“[Jesus] took bread, and gave thanks, and broke it, and gave unto them, saying, This is my body which is given for you: do this in remembrance of me.” (Luke 22:19) In keeping the Passover each year, we renew the vow of our baptismal covenant. “Whoso eats my flesh, and drinks my blood, has eternal life; and I will raise him up at the last day.” (John 6:54)
“And thus shall ye eat; with your loins girded, your shoes on your feet, and your staff in your hand; and ye shall eat it in haste: it is the Lord’s Passover.  For I will pass through the land of Egypt this night, and will smite all the firstborn in the land of Egypt, both man and beast; and against all the gods of Egypt I will execute judgment: I am the Lord.  And the blood shall be to you for a token upon the houses where ye are: and when I see the blood, I will pass over you, and the plague shall not be upon you to destroy you, when I smite the land of Egypt. And this day shall be unto you for a memorial; and ye shall keep it a Feast to the Lord throughout your generations; ye shall keep it a Feast by an ordinance forever.” (Exodus 12:11-14)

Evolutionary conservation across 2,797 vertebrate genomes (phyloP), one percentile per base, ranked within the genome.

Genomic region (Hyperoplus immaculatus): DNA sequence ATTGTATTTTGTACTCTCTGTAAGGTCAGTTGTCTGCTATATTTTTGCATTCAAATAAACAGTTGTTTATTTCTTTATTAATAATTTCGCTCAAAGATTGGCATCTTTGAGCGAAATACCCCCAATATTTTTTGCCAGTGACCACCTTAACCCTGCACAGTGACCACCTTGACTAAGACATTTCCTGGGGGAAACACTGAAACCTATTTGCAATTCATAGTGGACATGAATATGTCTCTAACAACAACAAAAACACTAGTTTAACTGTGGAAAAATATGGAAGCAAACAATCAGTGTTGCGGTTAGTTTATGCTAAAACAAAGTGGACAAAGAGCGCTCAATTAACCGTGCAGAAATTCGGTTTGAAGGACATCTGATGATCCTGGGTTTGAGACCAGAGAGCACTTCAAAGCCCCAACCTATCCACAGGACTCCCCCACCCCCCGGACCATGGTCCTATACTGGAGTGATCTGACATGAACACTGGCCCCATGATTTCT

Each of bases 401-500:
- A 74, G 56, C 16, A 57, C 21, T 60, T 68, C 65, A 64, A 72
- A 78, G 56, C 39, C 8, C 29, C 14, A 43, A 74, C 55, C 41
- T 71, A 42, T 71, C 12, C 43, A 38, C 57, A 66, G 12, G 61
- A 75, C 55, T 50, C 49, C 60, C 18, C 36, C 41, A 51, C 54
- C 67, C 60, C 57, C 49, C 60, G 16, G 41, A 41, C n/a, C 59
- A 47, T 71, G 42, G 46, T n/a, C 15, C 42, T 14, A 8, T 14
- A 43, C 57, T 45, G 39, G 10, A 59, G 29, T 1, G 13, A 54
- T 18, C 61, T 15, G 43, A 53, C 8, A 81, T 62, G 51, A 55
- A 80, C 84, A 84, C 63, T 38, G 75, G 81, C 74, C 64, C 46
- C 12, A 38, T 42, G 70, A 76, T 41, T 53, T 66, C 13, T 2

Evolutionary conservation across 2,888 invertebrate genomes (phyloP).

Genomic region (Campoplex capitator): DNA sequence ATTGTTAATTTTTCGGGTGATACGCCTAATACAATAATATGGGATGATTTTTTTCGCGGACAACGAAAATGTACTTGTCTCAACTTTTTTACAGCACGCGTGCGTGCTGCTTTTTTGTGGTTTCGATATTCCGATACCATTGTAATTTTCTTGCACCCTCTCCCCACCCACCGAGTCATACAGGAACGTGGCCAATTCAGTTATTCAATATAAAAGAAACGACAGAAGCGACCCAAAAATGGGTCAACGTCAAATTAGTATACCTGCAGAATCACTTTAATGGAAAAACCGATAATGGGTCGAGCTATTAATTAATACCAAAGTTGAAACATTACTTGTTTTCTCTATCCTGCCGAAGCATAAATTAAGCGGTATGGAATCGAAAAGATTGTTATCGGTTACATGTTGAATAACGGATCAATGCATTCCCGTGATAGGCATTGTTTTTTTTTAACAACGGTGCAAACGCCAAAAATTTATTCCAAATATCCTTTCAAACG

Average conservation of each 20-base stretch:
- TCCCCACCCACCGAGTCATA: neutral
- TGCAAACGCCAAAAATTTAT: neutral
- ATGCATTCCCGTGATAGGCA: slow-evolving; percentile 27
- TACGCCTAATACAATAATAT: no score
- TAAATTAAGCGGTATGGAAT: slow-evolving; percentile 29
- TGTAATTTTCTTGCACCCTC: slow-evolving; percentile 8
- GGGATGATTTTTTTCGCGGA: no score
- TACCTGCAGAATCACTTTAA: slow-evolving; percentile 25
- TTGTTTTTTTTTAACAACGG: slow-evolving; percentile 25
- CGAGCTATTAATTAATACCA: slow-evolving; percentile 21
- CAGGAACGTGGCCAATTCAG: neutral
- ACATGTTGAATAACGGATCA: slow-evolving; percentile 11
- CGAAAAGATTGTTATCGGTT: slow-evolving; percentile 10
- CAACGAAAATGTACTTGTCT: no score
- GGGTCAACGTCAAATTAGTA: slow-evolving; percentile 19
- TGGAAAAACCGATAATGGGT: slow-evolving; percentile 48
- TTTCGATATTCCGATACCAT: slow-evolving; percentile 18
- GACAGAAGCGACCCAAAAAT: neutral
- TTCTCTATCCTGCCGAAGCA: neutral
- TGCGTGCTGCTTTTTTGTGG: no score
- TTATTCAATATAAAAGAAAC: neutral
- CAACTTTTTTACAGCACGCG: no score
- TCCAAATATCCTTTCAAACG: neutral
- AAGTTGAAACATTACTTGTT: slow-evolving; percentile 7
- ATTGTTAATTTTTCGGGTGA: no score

Killer Psalms (New Horizons)

‘Love your enemy’ said Jesus. Yet about 10% of the Holy Spirit inspired Psalms are so-called ‘imprecatory’, suggesting a degree of displeasure by their writer with certain people.
Psalm 5, for example: ‘Condemn and punish [my enemies] O God; may their own plots cause their ruin. Drive them out of your presence because of their many sins and their rebellion against you’.

Or, ‘May they be like snails that dissolve into slime; may they be like a baby born dead that never sees the light’ (58:8).
Gruesome! Is this compatible with the Christian ethic?
Against the usual Christian background of ‘Old Testament bad, New good’, it poses a dilemma. Yet when we understand man’s proper relationship with God as a deviant subject of the all-powerful Creator who has a timeless plan for His kosmos, then the fact that God ‘kills and makes alive’ is clearly part of that perfect plan:

‘I, and I alone, am God; no other god is real. I kill and I give life, I wound and I heal, and no one can oppose what I do’ (Deuteronomy 32:39).
The sentiment expressed in these Psalms gives vent to the horror with which God - and, surely, His own people - reacts to the terrible evil in our world.

We (ought to) feel with the Psalmist, but we leave the ‘vengeance’ to our loving God to deal with (Romans 12:19-20).

Learning from the Past (Sabbath Meditations)